Razor Preprocessed Templates

When Miguel asked me to investigate making MonoDevelop support using Razor templates in MonoTouch and Mono for Android apps, I realized that it could be done simply and with very few dependencies by taking the same approach as T4 preprocessed templates, which I implemented for MonoDevelop a couple of years ago. Fortunately, this time the hard part was already done: I could use Microsoft’s open-source Razor parser instead of writing my own parser. I also found a Visual Studio extension called Razor Generator that was very close in functionality to what I wanted, and was able to use this as a basis for my work. I was able to hook it it into the fantastic Razor editing and code completion support written by Piotr Dowgiallo in the Google Summer of Code this year.

After a few days work implementing, tweaking and tuning (and bouncing ideas off Bojan Rajković), I present Razor Preprocessed Templates in MonoDevelop.

As a basis for this demo, I created new a MonoTouch iPhone Single View application, added a UIWebView to the View’s xib, and connected it to an outlet on the controller called csharpwebview. However, you can use these templates in any project type.

Just add a new Text Templating -> Preprocessed Razor Template file to the project:

Adding a new Preprocessed Razor Template

You will see that this adds a cshtml Razor C# file to the project, grouped with a C# file that contains the generated code. Like T4 files, this uses the “custom tool” extensibility mechanism. By setting the custom tool property on the cshtml file set to “RazorTemplatePreprocessor”, it causes MonoDevelop to use this new custom tool to regenerate the cs file whenever the cshtml file is saved.

The files added by the Preprocessed Razor Template

I wrote a simple Razor page to demonstrate the power of Razor. It uses a simple Razor helper to demonstrate that Razor helpers work correctly. The page also demonstrates using the @model directive to specify the type for a Model property, which easily allows us to pass data into the template before running it. Since this demo is very simple, I just used an int as the model instead of defining a proper model class.

@model int

@helper boldtd (int i) {

        <title>Multiplication Table</title>
        <h1>Multiplication Table</h1>
            @* Header row *@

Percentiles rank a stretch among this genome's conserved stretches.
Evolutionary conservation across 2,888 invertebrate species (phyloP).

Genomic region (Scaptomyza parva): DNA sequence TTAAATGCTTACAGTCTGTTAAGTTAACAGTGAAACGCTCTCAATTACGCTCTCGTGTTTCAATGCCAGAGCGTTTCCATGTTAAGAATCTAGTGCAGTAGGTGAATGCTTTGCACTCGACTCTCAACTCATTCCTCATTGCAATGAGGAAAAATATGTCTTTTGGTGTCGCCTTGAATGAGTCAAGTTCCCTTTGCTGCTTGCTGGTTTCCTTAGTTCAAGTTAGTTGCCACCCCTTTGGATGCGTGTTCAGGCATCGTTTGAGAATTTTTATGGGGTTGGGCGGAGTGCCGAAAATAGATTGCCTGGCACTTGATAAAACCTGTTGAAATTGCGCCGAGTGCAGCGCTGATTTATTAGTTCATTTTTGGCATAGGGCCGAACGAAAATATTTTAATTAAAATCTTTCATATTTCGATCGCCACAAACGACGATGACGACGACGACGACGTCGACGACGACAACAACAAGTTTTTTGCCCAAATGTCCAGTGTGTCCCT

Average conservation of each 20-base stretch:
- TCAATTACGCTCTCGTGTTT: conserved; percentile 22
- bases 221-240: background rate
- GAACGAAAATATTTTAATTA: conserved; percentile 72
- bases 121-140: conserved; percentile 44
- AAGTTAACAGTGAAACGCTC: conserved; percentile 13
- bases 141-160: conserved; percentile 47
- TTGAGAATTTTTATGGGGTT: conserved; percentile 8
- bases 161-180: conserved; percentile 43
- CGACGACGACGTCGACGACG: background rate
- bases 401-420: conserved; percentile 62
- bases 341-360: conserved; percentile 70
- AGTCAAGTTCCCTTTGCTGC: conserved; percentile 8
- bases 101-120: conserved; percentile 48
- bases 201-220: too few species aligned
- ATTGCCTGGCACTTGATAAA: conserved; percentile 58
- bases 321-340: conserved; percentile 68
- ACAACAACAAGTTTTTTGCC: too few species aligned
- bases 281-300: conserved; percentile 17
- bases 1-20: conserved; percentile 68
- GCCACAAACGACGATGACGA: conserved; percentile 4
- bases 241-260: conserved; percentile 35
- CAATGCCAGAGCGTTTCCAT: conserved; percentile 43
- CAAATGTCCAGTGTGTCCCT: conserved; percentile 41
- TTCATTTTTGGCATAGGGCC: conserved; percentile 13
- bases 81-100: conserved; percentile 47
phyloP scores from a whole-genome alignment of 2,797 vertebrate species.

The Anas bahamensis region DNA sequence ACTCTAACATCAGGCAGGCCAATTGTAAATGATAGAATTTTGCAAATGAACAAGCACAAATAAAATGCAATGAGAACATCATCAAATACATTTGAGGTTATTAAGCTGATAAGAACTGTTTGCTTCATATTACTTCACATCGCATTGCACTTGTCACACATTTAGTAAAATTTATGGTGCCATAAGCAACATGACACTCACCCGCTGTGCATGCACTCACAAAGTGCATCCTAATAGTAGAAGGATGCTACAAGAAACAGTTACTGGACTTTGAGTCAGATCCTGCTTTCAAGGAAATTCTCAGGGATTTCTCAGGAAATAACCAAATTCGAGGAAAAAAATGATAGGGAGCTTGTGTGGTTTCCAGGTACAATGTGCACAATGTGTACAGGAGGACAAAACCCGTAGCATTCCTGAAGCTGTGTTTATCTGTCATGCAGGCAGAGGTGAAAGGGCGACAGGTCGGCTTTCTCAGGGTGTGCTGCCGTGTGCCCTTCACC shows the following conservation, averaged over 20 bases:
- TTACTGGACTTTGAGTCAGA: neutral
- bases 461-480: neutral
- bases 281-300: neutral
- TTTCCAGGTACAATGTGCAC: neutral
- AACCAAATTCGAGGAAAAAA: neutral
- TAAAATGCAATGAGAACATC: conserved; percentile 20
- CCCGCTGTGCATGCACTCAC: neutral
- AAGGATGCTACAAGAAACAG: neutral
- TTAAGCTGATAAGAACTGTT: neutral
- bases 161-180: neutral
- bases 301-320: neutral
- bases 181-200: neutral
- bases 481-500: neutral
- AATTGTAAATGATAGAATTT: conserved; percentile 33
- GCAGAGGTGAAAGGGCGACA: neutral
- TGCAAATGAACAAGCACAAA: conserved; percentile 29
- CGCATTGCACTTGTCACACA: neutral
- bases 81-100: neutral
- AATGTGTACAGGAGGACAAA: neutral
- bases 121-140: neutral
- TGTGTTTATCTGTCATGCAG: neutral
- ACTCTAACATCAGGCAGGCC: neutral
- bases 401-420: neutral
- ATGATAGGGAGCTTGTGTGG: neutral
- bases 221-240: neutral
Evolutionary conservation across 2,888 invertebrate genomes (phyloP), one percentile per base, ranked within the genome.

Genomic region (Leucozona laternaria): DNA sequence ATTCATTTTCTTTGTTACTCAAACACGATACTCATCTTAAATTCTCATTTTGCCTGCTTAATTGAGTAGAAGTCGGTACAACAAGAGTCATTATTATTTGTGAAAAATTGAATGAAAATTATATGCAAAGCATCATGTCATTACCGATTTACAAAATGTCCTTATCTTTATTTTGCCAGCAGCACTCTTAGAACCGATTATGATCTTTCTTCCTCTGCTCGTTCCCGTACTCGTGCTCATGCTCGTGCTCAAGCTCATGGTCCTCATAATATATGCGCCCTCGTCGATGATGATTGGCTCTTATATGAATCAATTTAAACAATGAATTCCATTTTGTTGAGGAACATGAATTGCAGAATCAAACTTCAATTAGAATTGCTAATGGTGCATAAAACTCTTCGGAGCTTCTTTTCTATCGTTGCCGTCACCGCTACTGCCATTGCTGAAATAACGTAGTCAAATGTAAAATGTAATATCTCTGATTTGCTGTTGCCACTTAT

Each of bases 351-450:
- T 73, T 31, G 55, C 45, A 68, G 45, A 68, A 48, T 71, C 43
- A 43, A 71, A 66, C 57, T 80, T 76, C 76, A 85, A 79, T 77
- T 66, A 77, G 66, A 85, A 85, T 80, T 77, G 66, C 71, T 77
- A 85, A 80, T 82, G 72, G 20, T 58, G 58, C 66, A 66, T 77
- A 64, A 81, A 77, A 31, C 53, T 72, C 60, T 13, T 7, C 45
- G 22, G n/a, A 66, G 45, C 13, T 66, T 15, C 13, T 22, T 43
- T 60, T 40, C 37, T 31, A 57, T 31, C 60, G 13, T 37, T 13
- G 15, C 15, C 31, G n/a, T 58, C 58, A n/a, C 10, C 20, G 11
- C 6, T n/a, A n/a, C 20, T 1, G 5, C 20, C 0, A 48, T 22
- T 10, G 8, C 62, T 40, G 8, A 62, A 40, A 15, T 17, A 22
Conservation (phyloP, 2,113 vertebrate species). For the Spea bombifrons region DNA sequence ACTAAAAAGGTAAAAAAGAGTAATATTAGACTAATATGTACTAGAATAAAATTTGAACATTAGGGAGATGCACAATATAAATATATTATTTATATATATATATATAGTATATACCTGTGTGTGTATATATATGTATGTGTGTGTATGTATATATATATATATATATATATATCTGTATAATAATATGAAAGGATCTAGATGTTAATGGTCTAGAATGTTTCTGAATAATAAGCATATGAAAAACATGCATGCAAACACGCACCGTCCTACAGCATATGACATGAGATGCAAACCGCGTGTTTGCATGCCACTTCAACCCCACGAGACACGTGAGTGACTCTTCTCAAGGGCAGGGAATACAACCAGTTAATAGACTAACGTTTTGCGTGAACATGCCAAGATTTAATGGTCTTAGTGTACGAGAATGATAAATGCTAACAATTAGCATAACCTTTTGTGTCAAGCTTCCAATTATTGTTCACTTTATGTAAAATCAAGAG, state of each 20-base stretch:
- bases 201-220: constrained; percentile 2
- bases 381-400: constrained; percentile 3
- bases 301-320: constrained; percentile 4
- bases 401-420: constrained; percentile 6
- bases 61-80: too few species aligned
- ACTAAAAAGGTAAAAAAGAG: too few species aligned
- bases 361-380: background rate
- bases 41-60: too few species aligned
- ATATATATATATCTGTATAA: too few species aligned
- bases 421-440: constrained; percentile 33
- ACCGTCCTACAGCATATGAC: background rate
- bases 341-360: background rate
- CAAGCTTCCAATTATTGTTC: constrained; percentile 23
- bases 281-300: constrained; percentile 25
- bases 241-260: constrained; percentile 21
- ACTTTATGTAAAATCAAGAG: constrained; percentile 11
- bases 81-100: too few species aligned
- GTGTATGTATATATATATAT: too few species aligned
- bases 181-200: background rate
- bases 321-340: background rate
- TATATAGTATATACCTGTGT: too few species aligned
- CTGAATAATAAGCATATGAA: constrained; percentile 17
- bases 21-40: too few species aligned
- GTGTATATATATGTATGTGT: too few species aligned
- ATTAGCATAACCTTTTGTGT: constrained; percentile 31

@for (int i = 1; i <= Model; i++) {
            @* Main table *@
            @for (int i = 1; i <= Model; i++) {
                @for (int j = 1; j <= Model; j++) {
                <td>@(j * i)</td>

When writing this, the Razor code completion was very helpful. It has full C# completion, including locals, helpers and members from the generated class and base class, including the generated Model property:

Code completion for C# in Razor Templates

There’s also HTML completion and on-the-fly underlining of HTML and Razor errors:

Code completion and error underlining for HTML in Razor Templates

After saving the cshtml file, you can look at the generated cs file. It’s pretty messy, so I won’t show it here, but note that it includes a well-commented generated base class. If you want, you can specify a base class using the @inherits directive, so you can pull that generated base class out and share it between multiple templates, or customize it. The template’s only dependency is Action<System.IO.TextWriter>, and the default base class’s dependencies are only System.Web.HttpUtility.HtmlEncode(string) and System.IO.StringWriter, so it can easily be made to run anywhere. If your target framework lacks the one potentially awkward dependency, HttpUtility.HtmlEncode(string), you can provide an alternative implementation via a custom base class.

More documentation on the generated class and the available directives can be found on the MonoDevelop website.

To use the template, I simply added two lines to my ViewDidLoad method to instantiate the template, generate a string using the Generate() method, and load it into the UIWebView:

public override void ViewDidLoad ()
    base.ViewDidLoad ();

    var template = new MultiplicationTable () { Model = 12 };
    webview.LoadHtmlString (template.GenerateString (), null);

Then run the app, and you can see it in action:

Razor Template running on iPhone

This is a fantastic way to generate HTML pages without pulling in the whole System.Web stack, and I hope you’re as excited about it as I am. It isn’t available today, unless you build MonoDevelop from source, however the code is committed to MonoDevelop master and should make it into the next 3.x release.